Boise State University's football team is smoking, and some have wondered whether their blue football field may help explain their much so that, a couple months back, Oregon State painted their practice field blue to help them prepare for playing on it.

Could practicing and playing on blue really give the Broncos a leg up? It seems unlikely.

But it seems less unlikely than it would have a decade or two ago. Not because the Boise football team is doing well -- there are plenty of years when the blue field didn't give them the magic -- but because of the many studies showing the power of color to affect behavior (e.g., see this piece).

Off the cuff, one candidate hypothesis for the benefit of blue might concern something called chromostereopsis, a tendency to overestimate the distance of blue relative to other colors. See the figure below, where the blue appears to be farther than the red. On a blue field, this means a tendency to overestimate the ground distance, which could mean overthrown passes. It would also lead to a perceived mismatch in distance to a receiver and to the ground beneath his feet, which may cause the quarterback confusion. 

Whether this applies in the broad-spectrum conditions on the actual field is another matter. In point of fact, I did attempt to walk onto the Bronco's blue field, but practice was under way, and I was politely asked to leave.

But it got me thinking: Surely we can provide a perceptually more powerful field color pattern than simply all-blue! Possibilities are endless, but let's consider just a few:

1. Place an illusion such as the Pinna and Brelstaff illusion onto the field, corrected for perspective (and thus working on viewers only at certain spots). Players running toward the center would briefly feel that the world is spinning.

Pinna and Brelstaff illusion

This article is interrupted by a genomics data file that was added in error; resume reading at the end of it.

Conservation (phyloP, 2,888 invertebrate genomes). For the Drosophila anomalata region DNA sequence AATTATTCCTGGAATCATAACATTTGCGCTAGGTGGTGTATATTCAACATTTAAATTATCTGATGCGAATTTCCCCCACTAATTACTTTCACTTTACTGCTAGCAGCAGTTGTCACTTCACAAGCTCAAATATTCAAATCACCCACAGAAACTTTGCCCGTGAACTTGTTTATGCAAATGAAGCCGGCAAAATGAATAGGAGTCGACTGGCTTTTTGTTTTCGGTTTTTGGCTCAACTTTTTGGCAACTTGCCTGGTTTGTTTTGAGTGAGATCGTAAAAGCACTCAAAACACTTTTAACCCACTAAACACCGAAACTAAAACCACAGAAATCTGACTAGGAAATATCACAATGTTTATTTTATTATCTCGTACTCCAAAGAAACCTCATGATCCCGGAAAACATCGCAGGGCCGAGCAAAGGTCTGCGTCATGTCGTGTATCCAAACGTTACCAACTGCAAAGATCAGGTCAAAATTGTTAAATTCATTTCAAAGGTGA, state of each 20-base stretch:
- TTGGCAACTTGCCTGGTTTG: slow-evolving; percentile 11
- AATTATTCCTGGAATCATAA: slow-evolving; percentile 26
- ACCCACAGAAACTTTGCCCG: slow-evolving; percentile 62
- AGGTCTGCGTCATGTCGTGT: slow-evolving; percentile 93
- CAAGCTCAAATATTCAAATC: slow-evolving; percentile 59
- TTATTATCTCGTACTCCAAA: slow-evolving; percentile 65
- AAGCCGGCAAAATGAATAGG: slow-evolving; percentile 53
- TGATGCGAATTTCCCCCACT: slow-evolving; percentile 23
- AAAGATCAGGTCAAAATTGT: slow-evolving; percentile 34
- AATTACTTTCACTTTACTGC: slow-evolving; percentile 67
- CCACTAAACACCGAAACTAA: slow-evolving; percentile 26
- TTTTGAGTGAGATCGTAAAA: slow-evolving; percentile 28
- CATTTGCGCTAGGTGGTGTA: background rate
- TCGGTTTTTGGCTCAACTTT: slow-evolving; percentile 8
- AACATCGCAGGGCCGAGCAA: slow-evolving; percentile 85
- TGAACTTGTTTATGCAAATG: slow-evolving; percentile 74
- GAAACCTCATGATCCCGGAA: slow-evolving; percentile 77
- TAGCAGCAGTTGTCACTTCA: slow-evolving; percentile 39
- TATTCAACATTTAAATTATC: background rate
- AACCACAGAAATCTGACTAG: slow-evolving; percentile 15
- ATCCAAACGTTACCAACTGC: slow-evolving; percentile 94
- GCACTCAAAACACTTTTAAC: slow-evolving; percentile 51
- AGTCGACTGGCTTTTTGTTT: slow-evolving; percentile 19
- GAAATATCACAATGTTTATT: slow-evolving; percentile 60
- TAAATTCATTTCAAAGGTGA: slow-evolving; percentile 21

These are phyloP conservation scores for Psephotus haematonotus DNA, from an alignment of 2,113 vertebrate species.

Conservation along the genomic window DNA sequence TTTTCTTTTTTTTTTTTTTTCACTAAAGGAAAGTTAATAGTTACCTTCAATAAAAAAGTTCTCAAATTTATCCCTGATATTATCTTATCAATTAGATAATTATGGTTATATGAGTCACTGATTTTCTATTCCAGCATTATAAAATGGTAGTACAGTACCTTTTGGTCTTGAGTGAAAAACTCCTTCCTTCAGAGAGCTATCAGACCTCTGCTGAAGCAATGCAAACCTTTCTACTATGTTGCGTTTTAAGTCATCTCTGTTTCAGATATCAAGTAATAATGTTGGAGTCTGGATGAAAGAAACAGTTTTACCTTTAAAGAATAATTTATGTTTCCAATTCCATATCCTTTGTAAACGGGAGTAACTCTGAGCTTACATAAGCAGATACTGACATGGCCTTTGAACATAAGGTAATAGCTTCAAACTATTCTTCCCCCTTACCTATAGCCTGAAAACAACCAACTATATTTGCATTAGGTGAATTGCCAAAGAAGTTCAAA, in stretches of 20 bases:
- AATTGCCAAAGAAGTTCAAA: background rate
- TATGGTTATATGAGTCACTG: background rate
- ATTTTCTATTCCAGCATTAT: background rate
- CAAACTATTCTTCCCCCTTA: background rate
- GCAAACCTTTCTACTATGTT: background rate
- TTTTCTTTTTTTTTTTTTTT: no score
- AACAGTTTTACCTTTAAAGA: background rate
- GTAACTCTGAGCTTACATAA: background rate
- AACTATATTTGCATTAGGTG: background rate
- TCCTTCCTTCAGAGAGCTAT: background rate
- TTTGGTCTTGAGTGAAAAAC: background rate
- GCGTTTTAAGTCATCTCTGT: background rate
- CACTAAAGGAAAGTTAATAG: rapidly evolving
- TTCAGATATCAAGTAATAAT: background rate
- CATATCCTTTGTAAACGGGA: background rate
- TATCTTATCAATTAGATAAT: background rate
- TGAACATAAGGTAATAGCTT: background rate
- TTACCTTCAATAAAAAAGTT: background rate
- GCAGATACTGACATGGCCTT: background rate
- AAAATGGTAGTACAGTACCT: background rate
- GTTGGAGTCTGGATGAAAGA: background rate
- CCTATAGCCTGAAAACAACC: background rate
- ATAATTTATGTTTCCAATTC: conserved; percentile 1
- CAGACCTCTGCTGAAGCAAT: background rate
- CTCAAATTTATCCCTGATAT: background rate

2. A more subtle idea would be to modulate the density of the artificial turf in such a way that one end of the field is coarse and the other end fine and dense. If the coarse-to-fine transition occurs smoothly, players' perceptions of distance will be altered. For example, when standing on the fine end of the field and looking at players on the coarse end, the viewed players will seem closer (and physically smaller) than they in fact are, potentially leading to an underthrown ball by the quarterback. Viewed from the opposite direction, the downfield players will seem farther (and physically larger) than they in fact are, leading to an overthrown ball. 

3. Blurry streaks could be placed on the field, perpendicular to the yard markers. When we move through the world, we get optic streaks on our retina, something that indicates to our brains that we are in motion. If blurry streaks are painted onto the field, the runner's visual field may be tricked into thinking it is moving more quickly than it in fact is...and so the runner will end up moving more slowly. Blurry streaks could also be made via having the home team audience dress in colors as a function of row.

4. Street-artists are famous for their forced-perspective paintings, like that in the photograph below. The obvious painting to do for football is one depicting the opposing quarterback' momma having intimate relations with the home team coach. Sure, it would only be perceptually effective from just one spot on the field, but it would be well worth the wait!